The Lawrence County Coroner’s office was also at the crash site.

Reports are that Johanningsmeier body was burned beyond recognition, and that dental records would be required to determine positive identification. 

Witnesses say Federal Aviation Administration officials removed Johanningsmeier body from the aircraft about 3 p.m. on August 29th.

Other area pilots speculate that foggy conditions in the area played a part in the crash. 

In addition, the crash occurred at one of the highest points in the area of the airport.

Johanningsmeier had been in communication with the Lawrenceville-Vincennes Airport, but contact was lost. 

By Saturday morning Federal Aviation Administration officials had determined that the lighting at the Lawrence County airport were in proper working order, and that poor lighting did not contribute to the crash.

Specifically, the aircraft went down in the area in northeast Lawrence County where Beaver Creek Ditch and Otter Pond Ditch converge.

The crash location is about a mile north of the intersection of county roads 1650 East (Golleyville Road) and 1450 North (Beaver Pond Lane).

On the morning of August 29th, an area resident mowed a path to near the crash site, so that officials would have access to the area by vehicle.

Johanningsmeier was relatively new to flying, according to other pilots, but was very quick to advance his skills.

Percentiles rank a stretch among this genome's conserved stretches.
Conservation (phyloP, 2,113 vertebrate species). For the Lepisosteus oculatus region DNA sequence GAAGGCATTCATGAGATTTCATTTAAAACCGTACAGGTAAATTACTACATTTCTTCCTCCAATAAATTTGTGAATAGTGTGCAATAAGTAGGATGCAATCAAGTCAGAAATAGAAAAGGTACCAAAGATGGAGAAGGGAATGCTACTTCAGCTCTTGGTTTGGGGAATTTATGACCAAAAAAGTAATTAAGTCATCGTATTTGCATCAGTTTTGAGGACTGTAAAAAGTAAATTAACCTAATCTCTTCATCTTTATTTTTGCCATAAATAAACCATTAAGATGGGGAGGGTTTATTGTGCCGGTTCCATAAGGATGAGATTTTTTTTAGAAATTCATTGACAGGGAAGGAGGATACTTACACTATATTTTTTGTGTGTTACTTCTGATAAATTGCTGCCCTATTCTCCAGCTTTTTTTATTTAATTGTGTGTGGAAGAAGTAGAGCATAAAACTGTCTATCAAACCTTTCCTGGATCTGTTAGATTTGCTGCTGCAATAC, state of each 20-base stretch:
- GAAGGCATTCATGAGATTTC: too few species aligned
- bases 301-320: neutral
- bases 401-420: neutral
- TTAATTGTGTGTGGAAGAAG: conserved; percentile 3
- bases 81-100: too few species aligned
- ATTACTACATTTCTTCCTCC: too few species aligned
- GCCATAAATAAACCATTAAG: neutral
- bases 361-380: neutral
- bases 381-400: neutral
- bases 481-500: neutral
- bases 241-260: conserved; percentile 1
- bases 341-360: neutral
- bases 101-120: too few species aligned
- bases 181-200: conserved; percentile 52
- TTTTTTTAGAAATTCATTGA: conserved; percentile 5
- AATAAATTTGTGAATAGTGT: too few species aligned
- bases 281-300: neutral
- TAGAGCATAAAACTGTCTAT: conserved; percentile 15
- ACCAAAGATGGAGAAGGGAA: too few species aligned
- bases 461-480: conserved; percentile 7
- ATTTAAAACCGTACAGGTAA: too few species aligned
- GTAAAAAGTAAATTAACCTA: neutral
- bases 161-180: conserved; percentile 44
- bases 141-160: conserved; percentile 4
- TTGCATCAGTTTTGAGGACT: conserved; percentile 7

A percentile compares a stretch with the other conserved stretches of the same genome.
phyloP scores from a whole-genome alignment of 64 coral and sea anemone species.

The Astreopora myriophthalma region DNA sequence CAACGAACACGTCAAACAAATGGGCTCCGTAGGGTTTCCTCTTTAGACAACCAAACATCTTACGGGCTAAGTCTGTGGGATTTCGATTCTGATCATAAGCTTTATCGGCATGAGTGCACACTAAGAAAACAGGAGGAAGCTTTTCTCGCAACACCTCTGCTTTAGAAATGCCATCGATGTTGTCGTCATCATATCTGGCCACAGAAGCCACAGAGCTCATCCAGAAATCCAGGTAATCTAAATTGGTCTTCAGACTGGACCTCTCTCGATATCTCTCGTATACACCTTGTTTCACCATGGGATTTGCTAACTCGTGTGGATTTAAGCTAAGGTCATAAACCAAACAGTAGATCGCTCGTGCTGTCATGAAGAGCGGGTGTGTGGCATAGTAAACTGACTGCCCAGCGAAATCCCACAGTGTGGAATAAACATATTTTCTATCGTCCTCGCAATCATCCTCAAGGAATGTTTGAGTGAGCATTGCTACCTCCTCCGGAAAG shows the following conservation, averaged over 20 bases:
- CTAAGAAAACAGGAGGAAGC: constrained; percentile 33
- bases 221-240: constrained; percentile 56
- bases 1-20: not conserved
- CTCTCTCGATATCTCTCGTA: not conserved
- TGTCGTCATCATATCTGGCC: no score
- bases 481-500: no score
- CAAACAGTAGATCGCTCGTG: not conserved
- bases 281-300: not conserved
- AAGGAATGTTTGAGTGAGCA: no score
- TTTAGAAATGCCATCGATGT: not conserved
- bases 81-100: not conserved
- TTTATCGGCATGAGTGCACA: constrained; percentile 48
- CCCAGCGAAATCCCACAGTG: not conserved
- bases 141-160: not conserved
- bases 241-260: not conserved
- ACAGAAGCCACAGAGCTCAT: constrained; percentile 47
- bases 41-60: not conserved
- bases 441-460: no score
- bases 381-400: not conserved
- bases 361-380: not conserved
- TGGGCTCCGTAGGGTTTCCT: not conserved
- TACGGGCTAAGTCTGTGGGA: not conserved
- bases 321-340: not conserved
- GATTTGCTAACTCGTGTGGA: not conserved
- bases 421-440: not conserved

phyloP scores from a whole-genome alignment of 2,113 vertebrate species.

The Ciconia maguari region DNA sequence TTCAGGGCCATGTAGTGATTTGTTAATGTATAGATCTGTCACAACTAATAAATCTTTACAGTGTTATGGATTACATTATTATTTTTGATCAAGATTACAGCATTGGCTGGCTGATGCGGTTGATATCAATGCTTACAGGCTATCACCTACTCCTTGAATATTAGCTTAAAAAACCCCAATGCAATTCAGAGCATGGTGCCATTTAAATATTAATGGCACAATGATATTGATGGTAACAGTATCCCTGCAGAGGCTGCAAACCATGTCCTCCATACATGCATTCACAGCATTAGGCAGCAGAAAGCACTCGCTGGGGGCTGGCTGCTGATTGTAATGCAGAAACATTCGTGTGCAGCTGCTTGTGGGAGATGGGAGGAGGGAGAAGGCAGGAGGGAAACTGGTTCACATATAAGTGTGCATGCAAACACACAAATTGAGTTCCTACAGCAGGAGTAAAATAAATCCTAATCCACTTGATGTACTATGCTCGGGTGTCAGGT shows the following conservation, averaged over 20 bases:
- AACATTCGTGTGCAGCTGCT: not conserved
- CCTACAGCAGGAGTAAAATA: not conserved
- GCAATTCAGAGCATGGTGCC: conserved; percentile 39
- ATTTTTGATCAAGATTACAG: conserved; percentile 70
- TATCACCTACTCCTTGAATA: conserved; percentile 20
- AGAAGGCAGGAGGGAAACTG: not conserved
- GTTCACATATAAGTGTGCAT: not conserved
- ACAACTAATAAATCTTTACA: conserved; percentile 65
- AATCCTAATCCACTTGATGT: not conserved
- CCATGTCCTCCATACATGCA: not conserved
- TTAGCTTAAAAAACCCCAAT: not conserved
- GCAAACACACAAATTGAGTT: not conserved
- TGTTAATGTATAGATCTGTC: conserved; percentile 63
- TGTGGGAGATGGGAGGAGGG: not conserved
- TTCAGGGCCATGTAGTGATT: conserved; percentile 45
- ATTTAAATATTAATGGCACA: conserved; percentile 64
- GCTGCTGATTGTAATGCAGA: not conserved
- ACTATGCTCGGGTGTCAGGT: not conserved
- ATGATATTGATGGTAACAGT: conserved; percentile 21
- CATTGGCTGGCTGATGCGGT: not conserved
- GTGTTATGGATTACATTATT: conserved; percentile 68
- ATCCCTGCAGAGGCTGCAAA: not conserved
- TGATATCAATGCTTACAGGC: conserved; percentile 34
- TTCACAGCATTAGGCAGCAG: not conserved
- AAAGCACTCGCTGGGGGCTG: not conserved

While Johanningsmeier wasn’t a member of the recently-formed Mid-American Pilots Association, based at the Lawrenceville-Vincennes Airport, Johanningsmeier did much of the legal work to help the organization get off the ground.

Johanningsmeier crashed just south of where Vincennes businessman Clarence “Mac” McCormick was killed in a small plane crash on October 26th, 2006. McCormick, 55, was piloting his own airplane from Indianapolis to Lawrence County when the plane went down approximately four miles from the airport.

The Federal Aviation Administration was expected to return to the crash site late on the morning of August 30th, from the Nashville, Tennessee area. 

The plan was to gather the wreckage, and take to a Federal Aviation Administration warehouse in Nashville so that officials could try to determine the cause of the crash.

LAWRENCE COUNTY, Illinois  - A Knox County judge was killed in an early morning plane crash in Lawrence County.

Officials told News 10 Judge Ryan Johanningsmeier was killed in the crash. Johanningsmeier was the pilot, and alone in the plane.